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Shanghai Lawmakers to Vote on Draft Traffic Law

Some local lawmakers don't agree with the second draft of the city's traffic accident compensation law, saying that it doesn't include any punishment to pedestrians or cyclists who are responsible for traffic accidents.

Lawmakers will vote on the draft legislation, which calls for new mandatory car insurance for all drivers, today.

The new local law is based on the country's new national road safety law, which was enacted last May and favors pedestrians and cyclists' rights in a traffic dispute, legislators said.

"If the draft law is adopted, it will indulge more errant cyclists and jaywalkers, bringing severe consequences to local traffic," Yang Xingliang, a member of the Standing Committee of the Shanghai People's Congress, said during a legislative discussion yesterday.

He said it's unreasonable for vehicle drivers to be forced to pay compensation for colliding with pedestrians or cyclists if the driver isn't at fault for the accident.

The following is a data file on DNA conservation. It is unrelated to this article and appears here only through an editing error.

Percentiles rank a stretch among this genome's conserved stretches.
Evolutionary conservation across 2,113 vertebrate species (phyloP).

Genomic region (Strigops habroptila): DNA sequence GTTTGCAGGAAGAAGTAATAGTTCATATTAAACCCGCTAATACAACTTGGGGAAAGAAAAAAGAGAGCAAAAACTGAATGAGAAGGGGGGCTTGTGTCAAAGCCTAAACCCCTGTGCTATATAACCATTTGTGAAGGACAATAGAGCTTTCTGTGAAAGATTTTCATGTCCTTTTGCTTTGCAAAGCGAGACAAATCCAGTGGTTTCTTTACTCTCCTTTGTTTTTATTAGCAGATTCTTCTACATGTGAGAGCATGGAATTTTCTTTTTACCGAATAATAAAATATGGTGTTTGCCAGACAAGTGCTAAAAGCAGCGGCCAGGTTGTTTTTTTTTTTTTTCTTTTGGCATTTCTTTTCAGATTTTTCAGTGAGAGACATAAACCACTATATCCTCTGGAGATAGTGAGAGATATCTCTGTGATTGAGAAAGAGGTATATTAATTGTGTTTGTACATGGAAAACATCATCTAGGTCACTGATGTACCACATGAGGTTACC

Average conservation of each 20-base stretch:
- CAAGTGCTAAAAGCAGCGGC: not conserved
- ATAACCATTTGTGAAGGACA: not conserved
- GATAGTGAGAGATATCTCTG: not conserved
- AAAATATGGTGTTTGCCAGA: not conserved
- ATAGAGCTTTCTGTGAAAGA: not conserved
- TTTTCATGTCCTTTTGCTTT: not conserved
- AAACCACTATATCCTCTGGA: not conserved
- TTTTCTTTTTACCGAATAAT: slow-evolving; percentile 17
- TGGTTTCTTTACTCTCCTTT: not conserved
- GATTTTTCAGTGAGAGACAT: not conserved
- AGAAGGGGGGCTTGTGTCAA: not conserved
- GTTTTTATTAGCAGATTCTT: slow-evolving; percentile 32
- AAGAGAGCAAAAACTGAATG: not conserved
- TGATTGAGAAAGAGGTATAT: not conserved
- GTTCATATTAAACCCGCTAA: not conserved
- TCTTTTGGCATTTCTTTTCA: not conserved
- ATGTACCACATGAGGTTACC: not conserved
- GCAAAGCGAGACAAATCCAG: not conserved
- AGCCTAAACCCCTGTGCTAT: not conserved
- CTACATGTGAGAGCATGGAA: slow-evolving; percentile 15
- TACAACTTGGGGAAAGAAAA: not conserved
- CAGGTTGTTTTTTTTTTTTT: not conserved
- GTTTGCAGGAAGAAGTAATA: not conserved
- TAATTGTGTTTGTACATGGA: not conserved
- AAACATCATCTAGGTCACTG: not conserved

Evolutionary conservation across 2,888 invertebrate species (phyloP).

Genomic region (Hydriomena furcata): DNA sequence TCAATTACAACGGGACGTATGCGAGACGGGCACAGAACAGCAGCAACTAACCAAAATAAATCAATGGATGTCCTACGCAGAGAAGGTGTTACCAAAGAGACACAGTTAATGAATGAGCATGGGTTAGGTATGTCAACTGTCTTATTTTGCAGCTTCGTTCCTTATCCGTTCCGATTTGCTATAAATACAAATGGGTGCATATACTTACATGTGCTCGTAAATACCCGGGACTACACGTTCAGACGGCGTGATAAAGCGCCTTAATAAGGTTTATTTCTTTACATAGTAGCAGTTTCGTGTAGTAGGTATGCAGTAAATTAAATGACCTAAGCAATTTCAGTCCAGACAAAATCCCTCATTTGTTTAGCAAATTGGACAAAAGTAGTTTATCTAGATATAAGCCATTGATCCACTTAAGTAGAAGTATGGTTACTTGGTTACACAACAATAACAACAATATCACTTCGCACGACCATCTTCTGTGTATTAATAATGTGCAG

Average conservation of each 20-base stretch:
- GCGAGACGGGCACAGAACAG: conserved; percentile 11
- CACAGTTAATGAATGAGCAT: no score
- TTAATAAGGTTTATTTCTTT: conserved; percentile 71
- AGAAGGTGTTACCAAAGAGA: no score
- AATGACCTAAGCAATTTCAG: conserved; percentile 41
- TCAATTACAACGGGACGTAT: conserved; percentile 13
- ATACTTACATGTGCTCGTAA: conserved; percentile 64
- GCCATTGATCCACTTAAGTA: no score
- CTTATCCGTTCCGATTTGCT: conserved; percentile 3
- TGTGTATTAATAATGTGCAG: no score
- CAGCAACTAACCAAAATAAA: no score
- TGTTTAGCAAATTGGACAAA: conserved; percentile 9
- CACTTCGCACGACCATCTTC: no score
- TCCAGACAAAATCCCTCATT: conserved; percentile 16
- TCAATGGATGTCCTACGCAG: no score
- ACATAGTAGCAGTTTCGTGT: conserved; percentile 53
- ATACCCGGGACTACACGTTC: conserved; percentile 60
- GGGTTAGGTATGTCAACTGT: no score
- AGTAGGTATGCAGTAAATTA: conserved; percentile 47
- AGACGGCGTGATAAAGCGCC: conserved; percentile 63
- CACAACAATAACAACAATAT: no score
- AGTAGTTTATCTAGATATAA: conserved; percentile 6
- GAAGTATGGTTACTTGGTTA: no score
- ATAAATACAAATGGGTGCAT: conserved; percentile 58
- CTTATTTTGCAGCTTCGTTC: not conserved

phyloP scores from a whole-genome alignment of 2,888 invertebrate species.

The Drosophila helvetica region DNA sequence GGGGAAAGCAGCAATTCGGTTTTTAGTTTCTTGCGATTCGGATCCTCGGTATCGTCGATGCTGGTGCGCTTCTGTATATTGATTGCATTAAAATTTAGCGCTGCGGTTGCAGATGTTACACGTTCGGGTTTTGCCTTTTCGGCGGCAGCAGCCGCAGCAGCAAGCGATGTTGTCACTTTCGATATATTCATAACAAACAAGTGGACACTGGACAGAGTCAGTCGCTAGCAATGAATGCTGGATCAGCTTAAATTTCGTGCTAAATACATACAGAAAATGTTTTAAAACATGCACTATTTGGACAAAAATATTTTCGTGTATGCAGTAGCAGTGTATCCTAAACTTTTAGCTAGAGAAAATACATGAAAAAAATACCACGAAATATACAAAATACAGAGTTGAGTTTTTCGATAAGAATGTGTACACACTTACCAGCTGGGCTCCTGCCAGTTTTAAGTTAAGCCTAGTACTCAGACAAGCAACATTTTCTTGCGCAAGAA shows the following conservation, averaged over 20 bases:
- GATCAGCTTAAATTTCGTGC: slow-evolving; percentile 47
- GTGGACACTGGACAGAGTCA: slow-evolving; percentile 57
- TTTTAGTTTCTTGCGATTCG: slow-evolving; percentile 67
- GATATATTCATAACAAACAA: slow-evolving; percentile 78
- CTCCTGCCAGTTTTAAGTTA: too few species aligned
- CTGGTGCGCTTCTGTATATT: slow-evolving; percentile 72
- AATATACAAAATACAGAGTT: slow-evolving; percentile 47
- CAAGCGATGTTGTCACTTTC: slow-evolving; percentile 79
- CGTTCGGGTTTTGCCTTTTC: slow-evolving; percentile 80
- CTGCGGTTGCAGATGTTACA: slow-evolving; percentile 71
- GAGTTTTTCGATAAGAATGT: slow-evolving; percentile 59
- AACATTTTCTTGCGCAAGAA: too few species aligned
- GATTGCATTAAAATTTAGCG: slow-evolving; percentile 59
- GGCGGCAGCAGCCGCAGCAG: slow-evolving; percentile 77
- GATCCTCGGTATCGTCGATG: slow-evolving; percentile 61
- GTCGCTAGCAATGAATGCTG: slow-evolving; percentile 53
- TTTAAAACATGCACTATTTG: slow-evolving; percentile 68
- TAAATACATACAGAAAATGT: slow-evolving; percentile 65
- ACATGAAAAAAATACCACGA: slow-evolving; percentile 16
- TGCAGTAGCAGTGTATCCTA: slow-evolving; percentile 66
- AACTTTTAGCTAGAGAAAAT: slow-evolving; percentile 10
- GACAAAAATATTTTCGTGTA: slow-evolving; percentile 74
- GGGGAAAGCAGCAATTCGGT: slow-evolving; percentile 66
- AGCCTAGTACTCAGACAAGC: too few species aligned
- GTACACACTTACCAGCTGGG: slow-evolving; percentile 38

According to the draft, drivers will have to pay up to 50,000 yuan (US$6,024) in compensation to any pedestrians or cyclists they collide with, even if the driver didn't break any traffic laws.

"The draft could easily confuse drivers, why do they have to undertake the payment without committing mistakes," said Li Mingxuan, another lawmaker.

As many lawmakers and local residents complained about this when the first draft of the law was introduced, lawmakers added a new clause requiring all drivers to own car insurance that offers a maximum payment of 40,000 yuan to drivers who crash into cyclists or pedestrians without breaking traffic rules.

Currently, the highest payment from car insurance is 100,000 yuan. That means if the draft is passed, the maximum payment from mandatory insurance would increase to 140,000 yuan.

Zhang Hao, a local car owner who manages a trade company, commented: "I can accept the new mandatory insurance but the new national traffic law has obvious loopholes."

"The new law doesn't effectively protect legal drivers' rights. It also indulges pedestrians and cyclists breaking traffic rules," she said.

(Shanghai Daily February 24, 2005)


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